Here’s the latest from the crossroads of faith, media & culture: 04/06/22

Family film drama features the star of Frasier and the theme of Everybody Loves Raymond. Those are two of my all-time favorite sitcoms. Does combining their elements make for a top-notch movie? My review follows the trailer and synopsis below.

Synopsis: Jack Davis (Taylor Gray) finds himself adrift after his father, the legendary Coach Davis (Kelsey Grammer), cuts him from his renowned soccer club, the Carolina Mantis. Estranged from his father, at odds with his brother, Mantis All-Star goalie Sam (Adam Aalderks), and desperate for purpose, Jack turns to his ex-girlfriend Sophia (Ally Brooke). Jack is inspired by her tough love and unwavering pursuit to become a recording artist. He tackles his depression and takes one last shot at his lifelong dream by trying out for a rival soccer club. Can Jack finally prove that he is worthy of his dad’s love? Can he forgive and believe in second chances?

The one-night-only Fathom Event is in theaters tomorrow (4/7). To find out where it’s playing near you and for ticket info click here.

IMHO: Though the film’s trailer perhaps focuses more on Jack’s relationship with his father and ex-girlfriend (both important aspects of the story), the crux of the film, I think, lies in his rivalry with his brother which, to me, evokes a more dramatic take on the relationship between the male siblings on  Everybody Loves Raymond who were in a sort of competition for their parents love.  Of course, the whole story unfolds against the backdrop of soccer which puts, shall we say?, another spin on it.

Does it work? Mostly. The dialogue and characters are certainly believably written and you do end up caring about the Davis family. They’re flawed but, essentially, good people. In that sense, they’re like the characters from both Frasier and Raymond. There are no villains among them, including the stern-but-loving father (played with compassion by Grammer) who unintentionally put two of this three sons on a course deep competition on that negatively impacted their relationship off the soccer field as well. The performances all hit the right note.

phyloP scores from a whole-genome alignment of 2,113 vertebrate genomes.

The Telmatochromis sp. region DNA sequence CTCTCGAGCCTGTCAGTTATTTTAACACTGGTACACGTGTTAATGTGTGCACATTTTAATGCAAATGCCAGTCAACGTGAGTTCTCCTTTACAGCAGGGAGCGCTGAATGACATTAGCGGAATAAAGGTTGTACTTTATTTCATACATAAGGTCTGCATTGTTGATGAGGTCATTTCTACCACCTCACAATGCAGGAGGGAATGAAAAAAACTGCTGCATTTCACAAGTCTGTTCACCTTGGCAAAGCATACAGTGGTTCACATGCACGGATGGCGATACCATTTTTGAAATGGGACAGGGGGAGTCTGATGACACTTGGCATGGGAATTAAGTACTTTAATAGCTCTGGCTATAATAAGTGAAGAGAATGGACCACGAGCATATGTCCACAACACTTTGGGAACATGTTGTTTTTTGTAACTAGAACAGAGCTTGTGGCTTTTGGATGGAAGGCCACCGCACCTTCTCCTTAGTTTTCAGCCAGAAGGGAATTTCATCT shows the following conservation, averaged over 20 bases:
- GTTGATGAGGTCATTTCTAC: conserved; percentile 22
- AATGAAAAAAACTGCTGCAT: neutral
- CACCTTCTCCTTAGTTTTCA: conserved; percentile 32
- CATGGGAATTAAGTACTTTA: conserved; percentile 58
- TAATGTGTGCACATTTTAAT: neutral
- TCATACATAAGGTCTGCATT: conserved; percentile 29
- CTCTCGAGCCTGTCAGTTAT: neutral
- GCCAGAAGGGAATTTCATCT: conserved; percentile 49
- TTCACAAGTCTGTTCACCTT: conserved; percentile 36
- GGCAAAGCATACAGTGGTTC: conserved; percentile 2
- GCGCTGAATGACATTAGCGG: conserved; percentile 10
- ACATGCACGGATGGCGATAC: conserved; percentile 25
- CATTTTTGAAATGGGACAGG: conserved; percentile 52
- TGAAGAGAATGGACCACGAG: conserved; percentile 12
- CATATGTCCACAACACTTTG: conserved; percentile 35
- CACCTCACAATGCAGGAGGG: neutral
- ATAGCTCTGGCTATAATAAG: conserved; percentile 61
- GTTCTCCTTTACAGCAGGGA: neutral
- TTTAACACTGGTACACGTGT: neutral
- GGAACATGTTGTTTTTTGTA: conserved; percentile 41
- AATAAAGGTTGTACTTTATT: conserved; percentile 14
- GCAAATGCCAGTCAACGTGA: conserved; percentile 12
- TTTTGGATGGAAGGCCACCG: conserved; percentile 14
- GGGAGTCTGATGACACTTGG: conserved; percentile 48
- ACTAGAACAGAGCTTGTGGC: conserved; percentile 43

Perhaps the most interesting casting is Brianna Scurry  as the coach of the competing team Jack signs on with. In real life, she is a retired soccer goalkeeper who wend on to become an assistant coach for the Washington Spirit. Per Wikepedia: Scurry was the starting goalkeeper for the United States women’s national soccer team at the 1995 World Cup (3rd place), 1996 Summer Olympics (gold medal), 1999 World Cup (champions), 2003 World Cup (3rd place), and the 2004 Summer Olympic Games (gold medal). She played in the semi-final and playoff for third place in the 2007 Women’s World Cup (3rd place). She was a founding member of the WUSA, playing three seasons as starting goalkeeper for the Atlanta Beat (2001–2003). Her career total of 173 international appearances is the second most among female soccer goalkeepers. It is also the fifteenth most of any American female player, and the thirty-second most among all women.

Scurry was elected to the National Soccer Hall of Fame on August 3, 2017. She was the first woman goalkeeper and first black woman to be awarded the honor. On June 1, 2018 she married Chryssa Zizos, CEO of Live Wire Strategic Communications, LLC. 

From where I sit, it seems like her life might make some pretty good movie fodder.

Back to this movie though, the story, in my view, does falter a bit near the end with a plot twist that I think is unnecessary and not handled particularly well. Overall the film plays like a pretty CBS Sunday Night Movie from the nineties. Which is not a dis. Many of those were pretty good. And, despite my quibble about the plot twist at the ending, overall the film works. It’s not a great movie but it’s certainly not a bad one either.

Encourage one another and build each other up – 1 Thessalonians 5:11
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